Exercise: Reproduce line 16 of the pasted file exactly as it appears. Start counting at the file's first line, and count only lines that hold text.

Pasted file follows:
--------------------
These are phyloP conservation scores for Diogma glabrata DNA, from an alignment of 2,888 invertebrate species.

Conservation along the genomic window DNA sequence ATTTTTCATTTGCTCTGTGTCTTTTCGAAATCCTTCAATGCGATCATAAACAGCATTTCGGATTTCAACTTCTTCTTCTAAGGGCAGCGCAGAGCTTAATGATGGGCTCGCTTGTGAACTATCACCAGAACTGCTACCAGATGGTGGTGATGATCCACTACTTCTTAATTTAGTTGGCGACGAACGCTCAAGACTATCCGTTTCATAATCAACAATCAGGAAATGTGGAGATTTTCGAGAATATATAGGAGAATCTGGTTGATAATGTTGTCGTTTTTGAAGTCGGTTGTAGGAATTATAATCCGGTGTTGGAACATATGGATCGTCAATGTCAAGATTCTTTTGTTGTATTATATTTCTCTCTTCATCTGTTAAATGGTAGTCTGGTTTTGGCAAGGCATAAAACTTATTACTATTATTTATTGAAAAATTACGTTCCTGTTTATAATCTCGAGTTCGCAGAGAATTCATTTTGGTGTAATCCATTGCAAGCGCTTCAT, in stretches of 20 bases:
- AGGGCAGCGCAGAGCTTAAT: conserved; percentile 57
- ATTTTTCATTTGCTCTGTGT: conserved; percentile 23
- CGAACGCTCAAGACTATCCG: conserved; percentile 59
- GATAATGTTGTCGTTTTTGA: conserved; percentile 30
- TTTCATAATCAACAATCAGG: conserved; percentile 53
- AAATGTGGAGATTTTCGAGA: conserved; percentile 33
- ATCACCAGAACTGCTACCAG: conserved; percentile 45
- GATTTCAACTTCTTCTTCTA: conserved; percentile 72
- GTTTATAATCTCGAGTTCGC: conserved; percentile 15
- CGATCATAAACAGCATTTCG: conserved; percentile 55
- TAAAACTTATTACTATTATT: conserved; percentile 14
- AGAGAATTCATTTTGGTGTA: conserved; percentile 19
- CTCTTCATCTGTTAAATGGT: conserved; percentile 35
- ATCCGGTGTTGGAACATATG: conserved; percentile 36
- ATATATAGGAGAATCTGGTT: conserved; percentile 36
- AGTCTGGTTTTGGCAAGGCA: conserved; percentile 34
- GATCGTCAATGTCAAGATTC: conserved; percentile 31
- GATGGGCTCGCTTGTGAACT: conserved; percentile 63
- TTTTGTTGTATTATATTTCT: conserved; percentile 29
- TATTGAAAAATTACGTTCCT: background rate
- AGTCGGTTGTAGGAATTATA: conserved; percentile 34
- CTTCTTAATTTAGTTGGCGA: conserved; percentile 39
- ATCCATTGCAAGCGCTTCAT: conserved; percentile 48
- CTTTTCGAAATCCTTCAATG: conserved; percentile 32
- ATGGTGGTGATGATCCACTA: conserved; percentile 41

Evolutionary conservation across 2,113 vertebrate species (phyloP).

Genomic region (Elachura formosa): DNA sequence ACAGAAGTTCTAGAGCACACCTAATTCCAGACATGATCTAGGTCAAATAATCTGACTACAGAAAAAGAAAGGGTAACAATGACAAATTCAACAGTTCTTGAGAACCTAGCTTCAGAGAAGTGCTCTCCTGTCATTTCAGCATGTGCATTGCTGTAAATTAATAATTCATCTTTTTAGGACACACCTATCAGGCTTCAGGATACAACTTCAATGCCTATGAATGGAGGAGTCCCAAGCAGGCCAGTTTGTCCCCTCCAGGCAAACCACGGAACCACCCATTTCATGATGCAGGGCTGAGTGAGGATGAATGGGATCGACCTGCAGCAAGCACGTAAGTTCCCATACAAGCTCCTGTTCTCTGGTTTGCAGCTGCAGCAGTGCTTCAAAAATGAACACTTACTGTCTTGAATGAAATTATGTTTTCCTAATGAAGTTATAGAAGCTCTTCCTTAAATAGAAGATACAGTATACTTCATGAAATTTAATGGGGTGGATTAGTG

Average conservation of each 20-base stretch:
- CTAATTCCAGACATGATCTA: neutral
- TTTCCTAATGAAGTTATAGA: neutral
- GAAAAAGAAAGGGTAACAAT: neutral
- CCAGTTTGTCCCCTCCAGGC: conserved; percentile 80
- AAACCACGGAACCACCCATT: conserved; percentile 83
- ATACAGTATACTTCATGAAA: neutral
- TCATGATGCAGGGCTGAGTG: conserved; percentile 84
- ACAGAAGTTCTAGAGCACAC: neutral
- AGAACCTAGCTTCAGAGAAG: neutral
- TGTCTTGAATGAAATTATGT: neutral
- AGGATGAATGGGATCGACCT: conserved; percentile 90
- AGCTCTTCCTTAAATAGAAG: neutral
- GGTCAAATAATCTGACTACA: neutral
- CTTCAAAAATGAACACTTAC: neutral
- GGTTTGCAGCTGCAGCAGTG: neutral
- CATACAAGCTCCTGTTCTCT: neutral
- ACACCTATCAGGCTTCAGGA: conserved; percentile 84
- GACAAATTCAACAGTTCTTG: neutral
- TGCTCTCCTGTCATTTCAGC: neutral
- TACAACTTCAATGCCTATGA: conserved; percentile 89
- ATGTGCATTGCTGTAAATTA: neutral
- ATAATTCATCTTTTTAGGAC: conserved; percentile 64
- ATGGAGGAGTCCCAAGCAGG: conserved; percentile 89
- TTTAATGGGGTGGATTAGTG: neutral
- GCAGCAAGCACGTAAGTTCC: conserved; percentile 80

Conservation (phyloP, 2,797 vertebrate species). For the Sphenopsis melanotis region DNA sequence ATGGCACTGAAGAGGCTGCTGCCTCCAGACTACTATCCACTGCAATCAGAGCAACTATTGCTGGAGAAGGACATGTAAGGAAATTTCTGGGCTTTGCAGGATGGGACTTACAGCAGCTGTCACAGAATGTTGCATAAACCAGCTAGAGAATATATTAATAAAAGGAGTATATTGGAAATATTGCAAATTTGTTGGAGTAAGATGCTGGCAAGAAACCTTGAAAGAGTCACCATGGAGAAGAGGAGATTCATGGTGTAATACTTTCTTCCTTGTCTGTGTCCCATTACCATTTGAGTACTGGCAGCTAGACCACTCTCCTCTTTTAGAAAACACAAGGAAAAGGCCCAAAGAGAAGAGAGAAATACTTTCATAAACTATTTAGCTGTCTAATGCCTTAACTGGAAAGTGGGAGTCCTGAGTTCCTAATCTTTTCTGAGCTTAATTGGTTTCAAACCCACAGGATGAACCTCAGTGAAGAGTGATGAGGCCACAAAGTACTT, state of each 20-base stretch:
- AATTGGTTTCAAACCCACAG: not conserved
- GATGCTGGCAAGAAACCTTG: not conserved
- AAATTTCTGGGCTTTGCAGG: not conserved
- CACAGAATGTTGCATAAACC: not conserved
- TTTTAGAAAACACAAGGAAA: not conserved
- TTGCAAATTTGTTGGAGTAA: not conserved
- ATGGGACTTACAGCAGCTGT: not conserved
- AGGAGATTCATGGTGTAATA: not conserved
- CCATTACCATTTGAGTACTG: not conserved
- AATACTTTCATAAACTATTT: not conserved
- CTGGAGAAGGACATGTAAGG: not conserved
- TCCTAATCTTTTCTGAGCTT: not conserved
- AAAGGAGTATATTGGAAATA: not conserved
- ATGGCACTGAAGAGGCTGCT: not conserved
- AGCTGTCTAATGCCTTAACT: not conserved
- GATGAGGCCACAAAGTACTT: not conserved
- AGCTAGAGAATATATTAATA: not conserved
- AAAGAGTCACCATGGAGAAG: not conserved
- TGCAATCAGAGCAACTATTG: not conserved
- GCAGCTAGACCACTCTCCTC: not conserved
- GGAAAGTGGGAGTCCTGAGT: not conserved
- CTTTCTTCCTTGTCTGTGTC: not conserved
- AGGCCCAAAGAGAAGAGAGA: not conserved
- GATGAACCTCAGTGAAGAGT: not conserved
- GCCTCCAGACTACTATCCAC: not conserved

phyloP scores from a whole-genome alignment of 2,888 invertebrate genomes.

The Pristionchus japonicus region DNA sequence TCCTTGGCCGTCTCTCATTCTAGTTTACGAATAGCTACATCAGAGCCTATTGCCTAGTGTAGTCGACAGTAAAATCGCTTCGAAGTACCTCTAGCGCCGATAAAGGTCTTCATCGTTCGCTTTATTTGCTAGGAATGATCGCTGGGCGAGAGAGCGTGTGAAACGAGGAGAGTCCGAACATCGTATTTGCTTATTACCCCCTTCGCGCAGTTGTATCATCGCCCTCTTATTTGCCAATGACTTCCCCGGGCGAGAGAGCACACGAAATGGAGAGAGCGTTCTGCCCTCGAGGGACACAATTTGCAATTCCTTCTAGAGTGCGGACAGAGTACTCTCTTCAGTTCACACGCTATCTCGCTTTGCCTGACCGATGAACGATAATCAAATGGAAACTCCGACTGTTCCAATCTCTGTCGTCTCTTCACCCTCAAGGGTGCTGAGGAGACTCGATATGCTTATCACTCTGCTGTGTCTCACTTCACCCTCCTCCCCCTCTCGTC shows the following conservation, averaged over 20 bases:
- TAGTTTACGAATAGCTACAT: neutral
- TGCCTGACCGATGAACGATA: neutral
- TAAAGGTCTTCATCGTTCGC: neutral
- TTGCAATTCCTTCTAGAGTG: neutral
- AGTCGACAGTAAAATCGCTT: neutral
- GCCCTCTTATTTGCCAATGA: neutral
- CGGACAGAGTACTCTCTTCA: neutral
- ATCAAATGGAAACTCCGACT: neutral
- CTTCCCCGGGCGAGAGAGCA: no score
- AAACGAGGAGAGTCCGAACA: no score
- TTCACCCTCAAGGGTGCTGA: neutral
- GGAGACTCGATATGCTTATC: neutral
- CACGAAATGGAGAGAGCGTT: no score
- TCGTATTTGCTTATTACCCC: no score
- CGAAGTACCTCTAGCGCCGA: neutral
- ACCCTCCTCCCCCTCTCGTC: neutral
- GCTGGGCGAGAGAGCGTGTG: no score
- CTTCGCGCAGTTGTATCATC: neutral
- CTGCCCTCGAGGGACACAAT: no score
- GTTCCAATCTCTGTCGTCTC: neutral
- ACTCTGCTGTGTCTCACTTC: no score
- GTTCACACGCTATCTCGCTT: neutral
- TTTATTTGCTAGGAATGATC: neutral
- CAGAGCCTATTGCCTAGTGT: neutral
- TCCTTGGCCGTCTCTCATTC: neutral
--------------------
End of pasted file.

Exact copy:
- ATCCGGTGTTGGAACATATG: conserved; percentile 36